Here, then, was Hiatt’s cue to mention, as she does at every opportunity, that she taught school for 30 years in Kansas, that she retired four years ago, that she fears for the future of Kansas schools and children if voters don’t send people like her to Topeka to reverse the damage. If the prospective voter has time, this is also right about the moment when she happily reports that Pilcher-Cook voted for all of the “Brownback tax cuts” — was, in fact, the only senator who “voted against public education” (specifically, the school-funding compromise the Legislature approved in a June special session).

Could Hiatt’s energetic campaign, and the widespread discontent with Brownback and his wake of fiscal destruction, spell political doom for Pilcher-Cook? Will malaise and money trump Topeka’s self-appointed enforcer of Victorian-era morals?

As recently as four years ago, when Pilcher-Cook coasted to her second term in the Kansas Senate, the idea of a Democrat mounting a serious threat against her was far-fetched. The 10th Senate District, centered in Shawnee, is a conservative swath of Johnson County, ideal for a politician who long ago sewed up endorsements from Kansans for Life and the National Rifle Association. Besides those commendations, Pilcher-Cook enjoys a base of support from her church, St. Joseph Catholic Parish in Shawnee. 

But two years ago, in his re-election bid, Brownback garnered only about 150 more votes in the 10th Senate District than Democrat Paul Davis managed. And this year, a slew of conservative Republicans in the Kansas House and Senate were ousted in the primary by more moderate Republicans.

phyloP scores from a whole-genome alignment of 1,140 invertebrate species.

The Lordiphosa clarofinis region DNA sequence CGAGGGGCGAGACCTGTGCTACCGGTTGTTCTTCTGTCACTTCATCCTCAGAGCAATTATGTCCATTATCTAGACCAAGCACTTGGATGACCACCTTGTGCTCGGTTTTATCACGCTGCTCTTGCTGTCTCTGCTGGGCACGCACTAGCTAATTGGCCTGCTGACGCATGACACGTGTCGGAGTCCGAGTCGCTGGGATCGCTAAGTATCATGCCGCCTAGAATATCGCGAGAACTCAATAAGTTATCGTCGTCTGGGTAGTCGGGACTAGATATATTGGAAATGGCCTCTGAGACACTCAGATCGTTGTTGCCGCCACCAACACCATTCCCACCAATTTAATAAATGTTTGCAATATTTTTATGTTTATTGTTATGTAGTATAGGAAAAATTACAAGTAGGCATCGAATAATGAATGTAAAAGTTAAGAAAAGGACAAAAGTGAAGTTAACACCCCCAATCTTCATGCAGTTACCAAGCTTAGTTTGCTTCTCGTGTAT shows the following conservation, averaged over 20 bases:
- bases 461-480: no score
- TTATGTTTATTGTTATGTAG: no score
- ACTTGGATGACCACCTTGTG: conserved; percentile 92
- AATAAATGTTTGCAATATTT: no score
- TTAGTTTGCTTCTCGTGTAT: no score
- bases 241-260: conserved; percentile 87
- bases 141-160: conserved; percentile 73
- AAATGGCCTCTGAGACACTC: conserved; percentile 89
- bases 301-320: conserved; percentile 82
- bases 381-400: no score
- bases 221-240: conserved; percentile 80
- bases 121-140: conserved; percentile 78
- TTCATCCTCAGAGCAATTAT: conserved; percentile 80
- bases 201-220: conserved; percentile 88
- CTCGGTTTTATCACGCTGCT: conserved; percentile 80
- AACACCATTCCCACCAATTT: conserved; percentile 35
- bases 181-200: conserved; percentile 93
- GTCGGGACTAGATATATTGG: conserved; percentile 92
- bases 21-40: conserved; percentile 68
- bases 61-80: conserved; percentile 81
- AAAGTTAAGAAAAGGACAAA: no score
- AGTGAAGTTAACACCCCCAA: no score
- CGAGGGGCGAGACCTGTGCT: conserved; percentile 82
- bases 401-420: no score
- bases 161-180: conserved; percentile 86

One of the deposed conservatives was Rep. Brett Hildabrand, a friend and soulmate of Pilcher-Cook’s who represented a House district based in Shawnee. Tom Cox, a moderate Republican, beat him handily. 

“I think people are tired of extremes on either side,” Cox tells me. The state’s bizarre tax structure — which favors wealthy income earners and certain business owners while forcing poorer residents to pick up the slack with high sales taxes and property taxes — was the top complaint Cox heard in his campaign, he says. Underfunded schools came in a close second.

Social issues, including guns and abortion? Under the radar right now. “We used to get asked about that constantly,” says Cox, who canvassed for legislative candidates in the past. “I was surprised how few people asked those questions this time.”